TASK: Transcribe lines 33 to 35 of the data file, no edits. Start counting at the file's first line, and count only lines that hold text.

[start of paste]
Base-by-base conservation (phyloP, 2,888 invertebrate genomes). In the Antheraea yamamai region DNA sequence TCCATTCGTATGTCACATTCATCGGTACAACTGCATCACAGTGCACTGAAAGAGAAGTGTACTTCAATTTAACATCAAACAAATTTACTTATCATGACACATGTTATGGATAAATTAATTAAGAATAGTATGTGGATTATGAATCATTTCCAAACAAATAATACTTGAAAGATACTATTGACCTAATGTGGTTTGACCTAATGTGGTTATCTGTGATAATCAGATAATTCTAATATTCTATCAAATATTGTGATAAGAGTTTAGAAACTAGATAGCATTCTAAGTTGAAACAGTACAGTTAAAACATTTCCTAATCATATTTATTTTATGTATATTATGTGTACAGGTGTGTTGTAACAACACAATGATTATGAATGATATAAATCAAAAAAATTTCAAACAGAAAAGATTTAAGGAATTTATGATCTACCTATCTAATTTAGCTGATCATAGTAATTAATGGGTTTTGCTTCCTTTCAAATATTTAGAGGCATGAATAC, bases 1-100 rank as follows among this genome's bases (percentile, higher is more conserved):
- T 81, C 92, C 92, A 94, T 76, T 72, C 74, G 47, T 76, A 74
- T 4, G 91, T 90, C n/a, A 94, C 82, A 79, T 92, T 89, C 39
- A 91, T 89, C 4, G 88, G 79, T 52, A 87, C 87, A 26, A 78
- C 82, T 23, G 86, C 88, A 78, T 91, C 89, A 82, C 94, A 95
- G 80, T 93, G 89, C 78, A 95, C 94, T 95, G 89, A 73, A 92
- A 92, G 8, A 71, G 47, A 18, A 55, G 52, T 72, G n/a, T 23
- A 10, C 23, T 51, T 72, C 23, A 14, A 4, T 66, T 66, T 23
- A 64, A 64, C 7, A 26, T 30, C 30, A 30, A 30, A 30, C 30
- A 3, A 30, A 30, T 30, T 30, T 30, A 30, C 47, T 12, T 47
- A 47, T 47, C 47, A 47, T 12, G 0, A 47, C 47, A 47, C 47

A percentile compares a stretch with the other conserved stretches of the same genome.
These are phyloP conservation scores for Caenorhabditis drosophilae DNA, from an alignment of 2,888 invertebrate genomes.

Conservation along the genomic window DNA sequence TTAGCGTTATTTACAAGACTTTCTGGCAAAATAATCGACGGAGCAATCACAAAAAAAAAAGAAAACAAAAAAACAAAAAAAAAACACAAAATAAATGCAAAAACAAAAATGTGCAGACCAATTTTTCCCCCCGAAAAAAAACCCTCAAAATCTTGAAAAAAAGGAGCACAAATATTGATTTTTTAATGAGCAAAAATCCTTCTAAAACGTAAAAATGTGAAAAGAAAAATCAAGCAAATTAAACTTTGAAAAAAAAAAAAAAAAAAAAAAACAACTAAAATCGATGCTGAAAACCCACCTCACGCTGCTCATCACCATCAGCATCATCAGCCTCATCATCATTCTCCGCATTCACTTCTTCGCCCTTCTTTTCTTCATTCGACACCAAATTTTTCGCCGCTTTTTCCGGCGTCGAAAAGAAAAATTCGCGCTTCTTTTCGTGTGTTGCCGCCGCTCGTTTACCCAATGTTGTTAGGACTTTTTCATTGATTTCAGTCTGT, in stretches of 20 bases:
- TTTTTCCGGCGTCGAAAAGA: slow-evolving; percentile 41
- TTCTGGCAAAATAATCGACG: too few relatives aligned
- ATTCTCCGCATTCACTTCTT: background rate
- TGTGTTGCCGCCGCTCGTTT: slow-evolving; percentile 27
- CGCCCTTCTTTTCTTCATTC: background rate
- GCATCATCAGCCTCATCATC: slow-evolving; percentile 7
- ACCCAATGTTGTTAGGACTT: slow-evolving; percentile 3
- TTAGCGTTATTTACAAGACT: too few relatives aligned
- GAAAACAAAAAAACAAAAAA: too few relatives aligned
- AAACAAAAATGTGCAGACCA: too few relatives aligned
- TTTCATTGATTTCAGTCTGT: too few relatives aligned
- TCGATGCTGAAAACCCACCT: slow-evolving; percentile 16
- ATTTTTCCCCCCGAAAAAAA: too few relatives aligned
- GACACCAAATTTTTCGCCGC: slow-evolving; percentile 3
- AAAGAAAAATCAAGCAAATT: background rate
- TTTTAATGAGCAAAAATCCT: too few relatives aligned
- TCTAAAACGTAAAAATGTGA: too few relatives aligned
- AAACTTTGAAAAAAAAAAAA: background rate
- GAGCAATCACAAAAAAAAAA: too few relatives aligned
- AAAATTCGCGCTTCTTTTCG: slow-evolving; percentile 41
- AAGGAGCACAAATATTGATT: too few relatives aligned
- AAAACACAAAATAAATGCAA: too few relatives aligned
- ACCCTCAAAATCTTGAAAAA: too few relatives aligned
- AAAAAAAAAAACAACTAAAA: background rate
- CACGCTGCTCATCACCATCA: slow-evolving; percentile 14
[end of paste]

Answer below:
- GAGCAATCACAAAAAAAAAA: too few relatives aligned
- AAAATTCGCGCTTCTTTTCG: slow-evolving; percentile 41
- AAGGAGCACAAATATTGATT: too few relatives aligned